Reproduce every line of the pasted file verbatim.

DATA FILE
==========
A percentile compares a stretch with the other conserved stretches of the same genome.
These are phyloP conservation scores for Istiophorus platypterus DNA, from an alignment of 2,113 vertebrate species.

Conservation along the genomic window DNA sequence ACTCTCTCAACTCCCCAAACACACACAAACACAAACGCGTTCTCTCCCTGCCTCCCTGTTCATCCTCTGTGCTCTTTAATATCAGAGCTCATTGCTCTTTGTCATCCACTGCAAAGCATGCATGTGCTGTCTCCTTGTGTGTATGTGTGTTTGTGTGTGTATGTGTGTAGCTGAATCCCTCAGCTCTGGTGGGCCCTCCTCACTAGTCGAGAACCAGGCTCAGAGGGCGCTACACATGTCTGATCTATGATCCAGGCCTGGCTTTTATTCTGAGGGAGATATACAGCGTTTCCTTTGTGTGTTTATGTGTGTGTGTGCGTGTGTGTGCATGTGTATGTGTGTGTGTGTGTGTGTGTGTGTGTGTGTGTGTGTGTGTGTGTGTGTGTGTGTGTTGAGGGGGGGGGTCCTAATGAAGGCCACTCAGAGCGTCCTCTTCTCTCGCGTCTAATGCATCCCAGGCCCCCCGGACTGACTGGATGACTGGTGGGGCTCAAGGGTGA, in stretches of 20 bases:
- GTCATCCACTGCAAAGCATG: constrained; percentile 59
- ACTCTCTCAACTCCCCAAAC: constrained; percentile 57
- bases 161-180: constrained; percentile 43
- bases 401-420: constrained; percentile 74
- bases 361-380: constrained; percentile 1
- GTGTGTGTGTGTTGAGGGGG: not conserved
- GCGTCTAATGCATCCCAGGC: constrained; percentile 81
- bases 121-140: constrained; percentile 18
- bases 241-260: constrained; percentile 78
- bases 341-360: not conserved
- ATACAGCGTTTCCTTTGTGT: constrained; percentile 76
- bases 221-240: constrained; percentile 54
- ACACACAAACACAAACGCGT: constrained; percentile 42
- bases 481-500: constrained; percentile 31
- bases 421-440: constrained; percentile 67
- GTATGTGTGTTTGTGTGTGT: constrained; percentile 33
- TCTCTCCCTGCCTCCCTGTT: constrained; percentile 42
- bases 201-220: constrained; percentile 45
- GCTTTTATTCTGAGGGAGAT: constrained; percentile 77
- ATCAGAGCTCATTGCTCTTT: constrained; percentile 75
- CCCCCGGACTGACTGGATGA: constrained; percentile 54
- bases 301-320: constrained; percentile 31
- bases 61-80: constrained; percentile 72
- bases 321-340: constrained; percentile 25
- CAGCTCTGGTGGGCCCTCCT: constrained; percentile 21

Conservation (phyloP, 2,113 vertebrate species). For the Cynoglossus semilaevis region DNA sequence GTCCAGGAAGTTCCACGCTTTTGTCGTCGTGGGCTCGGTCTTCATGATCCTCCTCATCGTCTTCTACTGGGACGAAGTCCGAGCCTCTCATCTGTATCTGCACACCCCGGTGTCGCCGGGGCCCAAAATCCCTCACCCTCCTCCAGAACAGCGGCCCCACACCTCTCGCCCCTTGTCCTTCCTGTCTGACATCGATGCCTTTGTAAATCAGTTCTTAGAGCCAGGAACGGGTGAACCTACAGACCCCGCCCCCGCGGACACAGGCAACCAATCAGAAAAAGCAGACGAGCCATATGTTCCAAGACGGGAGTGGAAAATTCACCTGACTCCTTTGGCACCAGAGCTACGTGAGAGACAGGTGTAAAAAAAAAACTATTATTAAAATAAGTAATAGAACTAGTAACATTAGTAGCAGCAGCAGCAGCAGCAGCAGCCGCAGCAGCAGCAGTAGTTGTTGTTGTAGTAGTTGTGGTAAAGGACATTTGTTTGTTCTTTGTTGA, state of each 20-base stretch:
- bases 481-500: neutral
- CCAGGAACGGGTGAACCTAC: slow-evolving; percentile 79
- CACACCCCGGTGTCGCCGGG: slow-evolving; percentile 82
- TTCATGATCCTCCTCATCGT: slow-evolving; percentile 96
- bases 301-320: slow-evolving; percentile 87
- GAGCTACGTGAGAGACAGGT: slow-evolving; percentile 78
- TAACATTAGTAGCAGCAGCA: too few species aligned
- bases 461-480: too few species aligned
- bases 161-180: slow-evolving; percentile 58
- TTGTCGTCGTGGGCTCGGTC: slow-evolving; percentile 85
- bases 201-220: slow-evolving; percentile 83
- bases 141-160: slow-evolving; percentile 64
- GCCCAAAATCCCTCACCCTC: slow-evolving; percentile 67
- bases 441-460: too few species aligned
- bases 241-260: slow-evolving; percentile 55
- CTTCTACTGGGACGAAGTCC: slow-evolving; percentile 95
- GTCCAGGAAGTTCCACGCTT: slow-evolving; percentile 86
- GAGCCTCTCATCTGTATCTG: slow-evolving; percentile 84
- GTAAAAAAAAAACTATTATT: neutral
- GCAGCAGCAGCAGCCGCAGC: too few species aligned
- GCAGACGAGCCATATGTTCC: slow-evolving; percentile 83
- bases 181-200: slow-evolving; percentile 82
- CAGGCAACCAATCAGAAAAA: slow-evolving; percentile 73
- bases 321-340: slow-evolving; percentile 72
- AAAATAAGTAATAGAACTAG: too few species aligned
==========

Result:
A percentile compares a stretch with the other conserved stretches of the same genome.
These are phyloP conservation scores for Istiophorus platypterus DNA, from an alignment of 2,113 vertebrate species.

Conservation along the genomic window DNA sequence ACTCTCTCAACTCCCCAAACACACACAAACACAAACGCGTTCTCTCCCTGCCTCCCTGTTCATCCTCTGTGCTCTTTAATATCAGAGCTCATTGCTCTTTGTCATCCACTGCAAAGCATGCATGTGCTGTCTCCTTGTGTGTATGTGTGTTTGTGTGTGTATGTGTGTAGCTGAATCCCTCAGCTCTGGTGGGCCCTCCTCACTAGTCGAGAACCAGGCTCAGAGGGCGCTACACATGTCTGATCTATGATCCAGGCCTGGCTTTTATTCTGAGGGAGATATACAGCGTTTCCTTTGTGTGTTTATGTGTGTGTGTGCGTGTGTGTGCATGTGTATGTGTGTGTGTGTGTGTGTGTGTGTGTGTGTGTGTGTGTGTGTGTGTGTGTGTGTGTTGAGGGGGGGGGTCCTAATGAAGGCCACTCAGAGCGTCCTCTTCTCTCGCGTCTAATGCATCCCAGGCCCCCCGGACTGACTGGATGACTGGTGGGGCTCAAGGGTGA, in stretches of 20 bases:
- GTCATCCACTGCAAAGCATG: constrained; percentile 59
- ACTCTCTCAACTCCCCAAAC: constrained; percentile 57
- bases 161-180: constrained; percentile 43
- bases 401-420: constrained; percentile 74
- bases 361-380: constrained; percentile 1
- GTGTGTGTGTGTTGAGGGGG: not conserved
- GCGTCTAATGCATCCCAGGC: constrained; percentile 81
- bases 121-140: constrained; percentile 18
- bases 241-260: constrained; percentile 78
- bases 341-360: not conserved
- ATACAGCGTTTCCTTTGTGT: constrained; percentile 76
- bases 221-240: constrained; percentile 54
- ACACACAAACACAAACGCGT: constrained; percentile 42
- bases 481-500: constrained; percentile 31
- bases 421-440: constrained; percentile 67
- GTATGTGTGTTTGTGTGTGT: constrained; percentile 33
- TCTCTCCCTGCCTCCCTGTT: constrained; percentile 42
- bases 201-220: constrained; percentile 45
- GCTTTTATTCTGAGGGAGAT: constrained; percentile 77
- ATCAGAGCTCATTGCTCTTT: constrained; percentile 75
- CCCCCGGACTGACTGGATGA: constrained; percentile 54
- bases 301-320: constrained; percentile 31
- bases 61-80: constrained; percentile 72
- bases 321-340: constrained; percentile 25
- CAGCTCTGGTGGGCCCTCCT: constrained; percentile 21

Conservation (phyloP, 2,113 vertebrate species). For the Cynoglossus semilaevis region DNA sequence GTCCAGGAAGTTCCACGCTTTTGTCGTCGTGGGCTCGGTCTTCATGATCCTCCTCATCGTCTTCTACTGGGACGAAGTCCGAGCCTCTCATCTGTATCTGCACACCCCGGTGTCGCCGGGGCCCAAAATCCCTCACCCTCCTCCAGAACAGCGGCCCCACACCTCTCGCCCCTTGTCCTTCCTGTCTGACATCGATGCCTTTGTAAATCAGTTCTTAGAGCCAGGAACGGGTGAACCTACAGACCCCGCCCCCGCGGACACAGGCAACCAATCAGAAAAAGCAGACGAGCCATATGTTCCAAGACGGGAGTGGAAAATTCACCTGACTCCTTTGGCACCAGAGCTACGTGAGAGACAGGTGTAAAAAAAAAACTATTATTAAAATAAGTAATAGAACTAGTAACATTAGTAGCAGCAGCAGCAGCAGCAGCAGCCGCAGCAGCAGCAGTAGTTGTTGTTGTAGTAGTTGTGGTAAAGGACATTTGTTTGTTCTTTGTTGA, state of each 20-base stretch:
- bases 481-500: neutral
- CCAGGAACGGGTGAACCTAC: slow-evolving; percentile 79
- CACACCCCGGTGTCGCCGGG: slow-evolving; percentile 82
- TTCATGATCCTCCTCATCGT: slow-evolving; percentile 96
- bases 301-320: slow-evolving; percentile 87
- GAGCTACGTGAGAGACAGGT: slow-evolving; percentile 78
- TAACATTAGTAGCAGCAGCA: too few species aligned
- bases 461-480: too few species aligned
- bases 161-180: slow-evolving; percentile 58
- TTGTCGTCGTGGGCTCGGTC: slow-evolving; percentile 85
- bases 201-220: slow-evolving; percentile 83
- bases 141-160: slow-evolving; percentile 64
- GCCCAAAATCCCTCACCCTC: slow-evolving; percentile 67
- bases 441-460: too few species aligned
- bases 241-260: slow-evolving; percentile 55
- CTTCTACTGGGACGAAGTCC: slow-evolving; percentile 95
- GTCCAGGAAGTTCCACGCTT: slow-evolving; percentile 86
- GAGCCTCTCATCTGTATCTG: slow-evolving; percentile 84
- GTAAAAAAAAAACTATTATT: neutral
- GCAGCAGCAGCAGCCGCAGC: too few species aligned
- GCAGACGAGCCATATGTTCC: slow-evolving; percentile 83
- bases 181-200: slow-evolving; percentile 82
- CAGGCAACCAATCAGAAAAA: slow-evolving; percentile 73
- bases 321-340: slow-evolving; percentile 72
- AAAATAAGTAATAGAACTAG: too few species aligned